Colt 1860 Army Commemorative US Cavalry 1877-1977
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Thread: Colt 1860 Army Commemorative US Cavalry 1877-1977

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    Colt 1860 Army Commemorative US Cavalry 1877-1977

    Hi everyone !

    In 1977 Colt issued a very nice set of 2 boxed .44 army models marked "US Cavalry 1877-1977". The set came cased with accessories including a shoulder stock. The pistols have color case-hardened frames and loading levers. They seem very good quality. But are they?

    Is anyone familiar with these? Their value? And most important: How is the quality? Are they simply for display purposes or was the manufacturing and quality control the same as for guns intended for shooting?

    Any opinions and experience with this particular commemorative issue is highly appreciated. Thanks
    ". . . and he that hath no sword, let him sell his garment, and buy one."​ Luke 22:36

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    I had a set maybe 30 years ago. Never fired them but the quality seemed spot on.

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    do you remember how much they cost 30 years ago?
    ". . . and he that hath no sword, let him sell his garment, and buy one."​ Luke 22:36

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    I bought a set about 10 or 12 years ago, paying a thousand dollars for them. Folks at the time said I got a good deal. Been seeing them lately for around $1600-$1700.
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    Colt produced several variations of the 1860 Army paired sets - Standard (2985 sets), Commemorative (17 sets), and the Engraved Commemorative (23 sets). Depending on which set, the pricing is approximately $1400 to $7000.

    Ref-1860 Army (F9005 SPL)-Commemorative-SN 2990.JPGRef-1860 Army (F9005 SPL)-Engraved-SN 2961US.JPG
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    The box and contents are exactly like the ones pictured. The pistols are not engraved. The left side of the barrels are engraved " United States Cavalry Commemorative". where does this place them value wise? Thanks!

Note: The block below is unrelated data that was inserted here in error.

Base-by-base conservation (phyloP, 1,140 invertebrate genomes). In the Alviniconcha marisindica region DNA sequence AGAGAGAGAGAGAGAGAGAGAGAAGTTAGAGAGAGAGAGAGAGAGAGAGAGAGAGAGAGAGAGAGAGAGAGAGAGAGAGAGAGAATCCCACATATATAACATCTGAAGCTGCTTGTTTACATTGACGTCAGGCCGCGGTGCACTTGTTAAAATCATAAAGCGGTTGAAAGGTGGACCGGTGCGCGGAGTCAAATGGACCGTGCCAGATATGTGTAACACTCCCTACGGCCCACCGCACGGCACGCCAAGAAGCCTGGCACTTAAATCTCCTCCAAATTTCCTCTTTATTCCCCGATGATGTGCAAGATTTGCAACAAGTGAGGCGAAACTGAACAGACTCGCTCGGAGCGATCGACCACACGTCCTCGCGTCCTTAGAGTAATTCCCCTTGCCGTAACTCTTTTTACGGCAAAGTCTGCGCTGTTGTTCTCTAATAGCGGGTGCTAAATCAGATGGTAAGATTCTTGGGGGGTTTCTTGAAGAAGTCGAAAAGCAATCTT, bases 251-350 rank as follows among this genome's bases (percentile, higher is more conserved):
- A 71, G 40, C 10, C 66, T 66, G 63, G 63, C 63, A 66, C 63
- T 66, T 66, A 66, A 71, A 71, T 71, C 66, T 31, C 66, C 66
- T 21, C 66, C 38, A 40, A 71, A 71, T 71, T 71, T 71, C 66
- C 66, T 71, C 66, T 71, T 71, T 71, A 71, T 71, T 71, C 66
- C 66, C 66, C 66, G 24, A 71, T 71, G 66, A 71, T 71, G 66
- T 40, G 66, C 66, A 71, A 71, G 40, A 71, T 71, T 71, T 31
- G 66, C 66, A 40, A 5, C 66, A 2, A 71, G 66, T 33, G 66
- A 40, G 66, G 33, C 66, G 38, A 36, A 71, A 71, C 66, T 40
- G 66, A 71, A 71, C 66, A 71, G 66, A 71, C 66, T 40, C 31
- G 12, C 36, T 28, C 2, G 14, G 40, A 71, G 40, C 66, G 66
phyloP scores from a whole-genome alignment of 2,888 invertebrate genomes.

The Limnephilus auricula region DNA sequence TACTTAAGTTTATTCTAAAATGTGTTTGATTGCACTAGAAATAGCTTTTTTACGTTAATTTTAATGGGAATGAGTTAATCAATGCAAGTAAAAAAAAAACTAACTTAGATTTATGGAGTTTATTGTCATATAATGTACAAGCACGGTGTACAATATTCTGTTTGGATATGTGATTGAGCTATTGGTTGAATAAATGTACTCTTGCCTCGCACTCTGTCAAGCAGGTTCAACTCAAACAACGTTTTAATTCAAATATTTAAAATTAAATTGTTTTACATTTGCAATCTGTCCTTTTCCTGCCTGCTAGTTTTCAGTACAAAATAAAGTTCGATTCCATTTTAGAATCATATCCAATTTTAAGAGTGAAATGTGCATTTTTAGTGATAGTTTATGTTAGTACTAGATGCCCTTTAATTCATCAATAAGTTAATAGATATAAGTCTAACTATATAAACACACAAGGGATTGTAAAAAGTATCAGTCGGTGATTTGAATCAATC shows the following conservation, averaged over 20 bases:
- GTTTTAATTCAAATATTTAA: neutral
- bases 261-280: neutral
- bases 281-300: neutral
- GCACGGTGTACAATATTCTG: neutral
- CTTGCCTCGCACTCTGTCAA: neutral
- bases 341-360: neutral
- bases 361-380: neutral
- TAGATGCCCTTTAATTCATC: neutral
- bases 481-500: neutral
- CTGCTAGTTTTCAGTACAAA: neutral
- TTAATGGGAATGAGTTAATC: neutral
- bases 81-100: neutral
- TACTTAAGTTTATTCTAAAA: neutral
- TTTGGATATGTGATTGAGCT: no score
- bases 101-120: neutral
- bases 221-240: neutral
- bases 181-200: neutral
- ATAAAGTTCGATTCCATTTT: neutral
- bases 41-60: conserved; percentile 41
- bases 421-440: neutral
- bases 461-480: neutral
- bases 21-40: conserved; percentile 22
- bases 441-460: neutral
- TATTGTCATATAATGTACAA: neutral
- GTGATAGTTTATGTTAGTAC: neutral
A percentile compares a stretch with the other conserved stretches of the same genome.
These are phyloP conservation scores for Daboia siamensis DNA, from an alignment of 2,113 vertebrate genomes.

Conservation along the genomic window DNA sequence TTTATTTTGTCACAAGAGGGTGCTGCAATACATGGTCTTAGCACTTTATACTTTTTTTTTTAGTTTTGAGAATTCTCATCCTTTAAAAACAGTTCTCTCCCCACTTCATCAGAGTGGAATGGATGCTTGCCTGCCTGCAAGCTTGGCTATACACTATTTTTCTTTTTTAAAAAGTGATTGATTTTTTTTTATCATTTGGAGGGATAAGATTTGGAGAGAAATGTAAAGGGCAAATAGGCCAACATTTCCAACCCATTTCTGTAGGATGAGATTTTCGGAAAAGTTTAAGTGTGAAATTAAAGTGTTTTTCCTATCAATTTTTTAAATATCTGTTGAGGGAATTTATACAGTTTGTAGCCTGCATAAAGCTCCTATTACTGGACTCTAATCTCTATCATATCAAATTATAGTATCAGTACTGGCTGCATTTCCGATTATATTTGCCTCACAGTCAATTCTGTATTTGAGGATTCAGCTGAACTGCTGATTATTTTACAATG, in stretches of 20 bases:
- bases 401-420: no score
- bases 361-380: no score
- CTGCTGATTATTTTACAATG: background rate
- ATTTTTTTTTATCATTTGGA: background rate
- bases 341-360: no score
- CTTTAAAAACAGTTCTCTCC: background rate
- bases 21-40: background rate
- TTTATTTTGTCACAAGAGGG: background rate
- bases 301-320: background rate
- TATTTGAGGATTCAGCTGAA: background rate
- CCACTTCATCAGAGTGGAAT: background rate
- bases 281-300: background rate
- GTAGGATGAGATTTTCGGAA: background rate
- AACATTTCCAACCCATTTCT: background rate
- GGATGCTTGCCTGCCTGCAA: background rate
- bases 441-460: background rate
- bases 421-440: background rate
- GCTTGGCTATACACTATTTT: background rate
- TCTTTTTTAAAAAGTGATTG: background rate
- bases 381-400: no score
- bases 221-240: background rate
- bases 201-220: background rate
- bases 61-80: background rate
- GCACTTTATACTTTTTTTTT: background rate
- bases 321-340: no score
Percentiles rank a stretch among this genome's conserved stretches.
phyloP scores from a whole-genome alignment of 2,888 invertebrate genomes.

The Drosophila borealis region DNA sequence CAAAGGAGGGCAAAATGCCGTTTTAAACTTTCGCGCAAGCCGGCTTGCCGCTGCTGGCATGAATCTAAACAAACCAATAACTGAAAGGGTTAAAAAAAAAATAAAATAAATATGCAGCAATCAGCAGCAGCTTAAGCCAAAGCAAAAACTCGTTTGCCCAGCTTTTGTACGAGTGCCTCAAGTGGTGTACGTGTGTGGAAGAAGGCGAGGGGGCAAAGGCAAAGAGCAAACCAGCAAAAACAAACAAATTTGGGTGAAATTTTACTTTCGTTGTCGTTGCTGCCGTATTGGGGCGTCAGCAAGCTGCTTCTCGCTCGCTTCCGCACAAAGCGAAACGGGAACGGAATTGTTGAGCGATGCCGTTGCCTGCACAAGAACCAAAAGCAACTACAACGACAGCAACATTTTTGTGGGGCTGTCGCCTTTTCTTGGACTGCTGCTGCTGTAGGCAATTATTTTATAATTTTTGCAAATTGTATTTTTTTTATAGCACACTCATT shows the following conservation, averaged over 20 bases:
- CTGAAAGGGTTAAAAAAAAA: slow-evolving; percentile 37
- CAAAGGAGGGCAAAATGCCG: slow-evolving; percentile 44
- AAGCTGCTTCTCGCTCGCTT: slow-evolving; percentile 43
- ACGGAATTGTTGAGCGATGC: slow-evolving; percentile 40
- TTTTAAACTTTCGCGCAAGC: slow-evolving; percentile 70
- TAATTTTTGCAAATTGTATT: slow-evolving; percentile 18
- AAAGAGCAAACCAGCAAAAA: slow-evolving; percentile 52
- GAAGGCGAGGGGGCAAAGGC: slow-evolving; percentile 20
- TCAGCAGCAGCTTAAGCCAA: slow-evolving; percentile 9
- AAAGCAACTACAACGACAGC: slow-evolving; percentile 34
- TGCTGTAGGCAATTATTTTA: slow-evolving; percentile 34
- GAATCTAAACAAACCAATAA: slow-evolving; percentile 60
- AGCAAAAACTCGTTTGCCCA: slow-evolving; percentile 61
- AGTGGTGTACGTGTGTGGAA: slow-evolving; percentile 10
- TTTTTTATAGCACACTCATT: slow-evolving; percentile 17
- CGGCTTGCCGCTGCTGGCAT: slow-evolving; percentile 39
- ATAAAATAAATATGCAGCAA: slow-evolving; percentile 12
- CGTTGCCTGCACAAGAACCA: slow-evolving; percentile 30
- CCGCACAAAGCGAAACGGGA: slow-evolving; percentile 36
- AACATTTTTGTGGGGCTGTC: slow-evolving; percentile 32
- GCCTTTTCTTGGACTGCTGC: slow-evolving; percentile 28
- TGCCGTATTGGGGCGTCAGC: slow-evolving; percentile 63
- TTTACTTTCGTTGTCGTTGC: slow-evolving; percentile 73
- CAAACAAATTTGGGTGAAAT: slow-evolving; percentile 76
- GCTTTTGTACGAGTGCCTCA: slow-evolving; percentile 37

Also, I hear different reports on the spotty quality control at the Colt manufacturing plant from the 70s onward. Any opinions on that subject?
    ". . . and he that hath no sword, let him sell his garment, and buy one."​ Luke 22:36

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    Refer to Pthfndr985's post for the value of the Standard set.

    I am not familiar with any specific quality issues on the 2nd generation guns. I am sure a couple of items may not be as 'perfect' as some of the others, but I am happy with the quality of the ones I have. Besides you hearing reports on how 'spotty' quality control is at Colt (if true, it is hard to believe that Colt would have gotten away with that from the 70's onward), have you investigated if there are similar reports on Ruger, Smith & Wesson, Taurus, Winchester, Henry, etc. The reports may be 'sour grapes' from enthusiasts who are loyal to other brands.

    Many folks here shoot their percussion revolvers. Others display them. Whether shooting or displaying, the manufacture and quality process is the same for all these guns - except, some will remain as a 'standard' models and others will go to the Custom Shop for additional enhancements.
    Last edited by gunner5; 10-18-2019 at 08:10 PM.
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    Here is what I read about Colt's 2nd gen. guns and commemorative issues in particular:

    1. in the 1970s they were assembled at the Colt plant in Hartford from a mixture of italian import parts - mostly from Uberti - and some US manufactured parts.
    2. Unlike Colt's standard practice, commemorative issue guns are not tested after assembly, meaning that any issues which normally are corrected after test firing remain undiscovered. Commemoratives were just assembled and shipped.
    3. Many CAS shooters claim that more often than not, out of the box, these guns need considerable "fitting" and "tuning" to make them work reliably.

    Personally, I have not much of an opinion on the subject because the only Colt firearm I own is a DS made in 1966 which is of excellent quality and workmanship.
    fingersmcgee likes this.
    ". . . and he that hath no sword, let him sell his garment, and buy one."​ Luke 22:36

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    as 2nd generation colts they are of high quality...so desireable that I left mine unfired for years. I recently sold my set on gunbroker, finding the market rather flat. there were auctions with outrageous prices which never got a bid. my set was taking up too much space (it is BIG) and I readily sold it for $1200, had I been mote patient I may have gotten $1400. Im told the market is soft enough that some sellers are splitting the set up ,auctioning the individual items including the matched serial numbers for better profit.

    i can attest to the mystical aspects of the sets; they truly are historical . you might look up Dennis Adlers books and see what I mean

    if you can own a set for under $1500 it will be well worth it

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    I've had a couple of the Cav Commemoratives; still have one that is still in the original packaging. The other one was used when I got it then used some more till I passed it on to another shooter. The pistols will more than likely suffer from the same cap jams, short arbor and timing problems as a new Uberti or Pietta made last week.
    DEFINITIONS:

    Cynic: A blackguard whose faulty vision sees things as they are, not as they ought to be. Ambrose Bierce


 

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